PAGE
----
Review of Commercial Electronic Ceramic Materials in

Australia; 50 years onwards


Gerry Triani1  and Peter Bryant2


1) Institute of Materials Engineering, Australian Nuclear Science and Technology Organization (ANSTO), Lucas Heights, NSW 2234

2) Thales Australia, Rydalmere NSW 2116


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This review paper will address the Australian history of electronic ceramic materials which were used primarily for their dielectric properties rather than their insulation properties. The history of these materials can be broken down into three main periods. The first period is that prior to 1950, when the electronic components industry was

first set-up. The second period from approximately 1950 to 1975 involves the expansion and decline of the capacitor product lines and production capacity under the Ducon Condenser Company. The third period from approximately 1975 and continuing to the current day, involves the manufacture of piezoelectric components and

devices through Ausonics Pty Ltd and a group at Plessey Ducon, which was subsequently managed in turn by its successors, Plessey Australia, GEC Marconi, Thomson Marconi and the Thales Australia companies.




This early period is undocumented in the current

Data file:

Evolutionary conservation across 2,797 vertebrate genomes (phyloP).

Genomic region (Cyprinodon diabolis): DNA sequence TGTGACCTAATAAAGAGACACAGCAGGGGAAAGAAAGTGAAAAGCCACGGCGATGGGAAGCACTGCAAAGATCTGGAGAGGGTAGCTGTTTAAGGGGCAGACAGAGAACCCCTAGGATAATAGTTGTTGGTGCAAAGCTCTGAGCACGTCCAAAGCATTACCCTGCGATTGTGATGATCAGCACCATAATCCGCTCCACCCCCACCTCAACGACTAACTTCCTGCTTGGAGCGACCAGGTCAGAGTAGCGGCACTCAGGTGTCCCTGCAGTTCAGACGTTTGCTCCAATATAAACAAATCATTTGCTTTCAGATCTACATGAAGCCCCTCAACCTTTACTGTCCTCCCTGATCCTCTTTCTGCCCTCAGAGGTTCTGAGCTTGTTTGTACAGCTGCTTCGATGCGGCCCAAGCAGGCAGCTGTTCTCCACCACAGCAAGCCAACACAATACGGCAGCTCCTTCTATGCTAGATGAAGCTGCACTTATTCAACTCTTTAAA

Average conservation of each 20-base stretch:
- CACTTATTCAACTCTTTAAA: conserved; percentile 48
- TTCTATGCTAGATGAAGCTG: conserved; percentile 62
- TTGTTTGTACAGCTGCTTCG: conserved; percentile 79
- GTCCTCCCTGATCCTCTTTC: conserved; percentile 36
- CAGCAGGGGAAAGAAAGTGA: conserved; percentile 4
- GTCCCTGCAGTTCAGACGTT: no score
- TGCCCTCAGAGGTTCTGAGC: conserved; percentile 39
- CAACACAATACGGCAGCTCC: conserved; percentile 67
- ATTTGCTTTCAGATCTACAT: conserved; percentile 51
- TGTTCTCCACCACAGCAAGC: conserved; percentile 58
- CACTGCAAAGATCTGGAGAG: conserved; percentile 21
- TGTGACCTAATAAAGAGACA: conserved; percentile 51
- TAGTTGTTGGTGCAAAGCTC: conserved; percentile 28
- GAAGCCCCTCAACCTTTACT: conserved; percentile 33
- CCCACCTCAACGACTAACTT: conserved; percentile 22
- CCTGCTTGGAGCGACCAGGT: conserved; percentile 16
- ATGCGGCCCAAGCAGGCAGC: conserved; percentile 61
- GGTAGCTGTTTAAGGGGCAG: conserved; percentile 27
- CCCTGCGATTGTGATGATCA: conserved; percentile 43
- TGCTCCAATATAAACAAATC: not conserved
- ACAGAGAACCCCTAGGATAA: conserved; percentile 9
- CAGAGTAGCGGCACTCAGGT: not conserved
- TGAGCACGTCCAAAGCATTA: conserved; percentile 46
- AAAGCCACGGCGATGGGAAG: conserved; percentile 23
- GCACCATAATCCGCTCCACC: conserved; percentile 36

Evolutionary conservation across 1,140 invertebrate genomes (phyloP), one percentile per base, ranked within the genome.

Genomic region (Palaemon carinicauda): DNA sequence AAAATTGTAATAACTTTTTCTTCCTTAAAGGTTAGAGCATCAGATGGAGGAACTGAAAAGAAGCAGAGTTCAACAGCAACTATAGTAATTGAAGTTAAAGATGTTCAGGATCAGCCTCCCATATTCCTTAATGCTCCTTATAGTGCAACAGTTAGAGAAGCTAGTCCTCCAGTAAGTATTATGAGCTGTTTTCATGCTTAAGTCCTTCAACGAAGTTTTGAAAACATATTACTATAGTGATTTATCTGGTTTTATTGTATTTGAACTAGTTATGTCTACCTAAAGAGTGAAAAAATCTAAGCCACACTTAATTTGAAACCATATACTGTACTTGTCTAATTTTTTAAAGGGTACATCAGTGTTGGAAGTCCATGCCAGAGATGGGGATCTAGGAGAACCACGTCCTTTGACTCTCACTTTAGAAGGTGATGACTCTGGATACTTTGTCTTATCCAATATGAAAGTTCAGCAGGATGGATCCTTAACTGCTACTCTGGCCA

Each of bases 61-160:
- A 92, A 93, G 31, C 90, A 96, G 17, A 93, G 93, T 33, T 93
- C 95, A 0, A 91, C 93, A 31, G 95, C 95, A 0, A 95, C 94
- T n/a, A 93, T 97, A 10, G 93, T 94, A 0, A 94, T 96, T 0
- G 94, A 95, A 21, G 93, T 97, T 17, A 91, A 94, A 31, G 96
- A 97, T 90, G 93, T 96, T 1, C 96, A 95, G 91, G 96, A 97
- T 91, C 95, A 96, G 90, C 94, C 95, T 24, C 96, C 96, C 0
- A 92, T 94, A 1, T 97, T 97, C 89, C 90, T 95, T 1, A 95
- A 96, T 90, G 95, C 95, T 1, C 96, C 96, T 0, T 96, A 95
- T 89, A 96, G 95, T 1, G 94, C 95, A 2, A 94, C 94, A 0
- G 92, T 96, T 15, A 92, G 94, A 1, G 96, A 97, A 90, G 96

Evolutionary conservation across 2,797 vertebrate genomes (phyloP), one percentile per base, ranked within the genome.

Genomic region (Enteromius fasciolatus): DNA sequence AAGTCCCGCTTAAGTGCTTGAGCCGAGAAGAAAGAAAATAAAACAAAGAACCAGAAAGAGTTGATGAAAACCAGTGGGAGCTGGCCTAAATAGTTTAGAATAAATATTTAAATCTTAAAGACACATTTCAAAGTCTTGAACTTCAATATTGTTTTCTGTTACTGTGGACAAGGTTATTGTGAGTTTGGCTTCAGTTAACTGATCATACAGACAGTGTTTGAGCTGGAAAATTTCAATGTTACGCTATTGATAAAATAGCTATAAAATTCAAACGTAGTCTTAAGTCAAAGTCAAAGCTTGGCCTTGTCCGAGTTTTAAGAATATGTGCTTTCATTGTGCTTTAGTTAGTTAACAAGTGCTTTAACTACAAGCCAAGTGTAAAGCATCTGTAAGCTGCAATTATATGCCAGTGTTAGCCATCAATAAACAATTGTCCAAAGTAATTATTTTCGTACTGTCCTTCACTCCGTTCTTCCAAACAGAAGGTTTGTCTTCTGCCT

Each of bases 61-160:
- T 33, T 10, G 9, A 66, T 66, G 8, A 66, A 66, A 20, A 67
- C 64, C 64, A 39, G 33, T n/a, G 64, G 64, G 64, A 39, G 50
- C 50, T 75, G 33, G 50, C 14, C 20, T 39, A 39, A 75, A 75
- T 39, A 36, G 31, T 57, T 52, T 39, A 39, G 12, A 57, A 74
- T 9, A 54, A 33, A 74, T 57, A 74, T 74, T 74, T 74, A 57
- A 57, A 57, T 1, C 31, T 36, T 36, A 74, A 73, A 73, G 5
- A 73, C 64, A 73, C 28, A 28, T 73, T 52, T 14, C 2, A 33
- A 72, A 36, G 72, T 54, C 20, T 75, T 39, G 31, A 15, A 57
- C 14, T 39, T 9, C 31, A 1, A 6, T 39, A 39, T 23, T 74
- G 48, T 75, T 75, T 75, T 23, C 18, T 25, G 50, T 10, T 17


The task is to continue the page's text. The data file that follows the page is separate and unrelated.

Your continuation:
Thales Australia technology database. A brief history can be gleaned from historical newspaper records.


Following the commencement of commercial radio broadcasting in Australia in 1922, the radio found increasing acceptance in households in Australia and many companies were setup to manufacture radios  and  the  components  that  were  used  to support this manufacturing. Companies such as Nilcrom Porcelains Pty. Ltd. and  Ferro Enamels Ltd.  developed  locally  manufactured  insulators from porcelains and steatite [1].


Ducon Condenser Pty. Ltd. was another such company started in 1932 to supply capacitors into this market and it quickly grew to dominate the Australian market [2]. The company was founded by a German immigrant, Hans? Hecht who after a chance conversation with Andrew Perrson, a Swedish immigrant, decided to invest £5000 in this new venture. This gave Hecht 50% ownership in the new company [3]. Hecht had wide ranging business interests involving a number of import- export companies and for a while in the mid 1930s was involved with the Jubilee radio. [4] Hecht claimed that the growth of Ducon was largely due to the efforts of Perrson and also Cliff Gittoes who later became managing director and chairman [3].

The expansion of Ducon and the other companies was furthered by the need to develop a self- sufficient Australian industrial capability during World War II. In some cases, this involved identifying and utilising Australian raw materials. [1].  In  other  cases, Ducon took  over companies with specific product ranges such as Simplex Products Pty Ltd which made mica based capacitors [5] and where significant industrial shortcomings were identified, Ducon undertook technology transfer arrangements with companies such as Compagnie nérale De La Télégraphie Sans Fil of France, General Ceramics Corp, Erie Resistor and P. R Mallory Inc. of the USA [6, 7].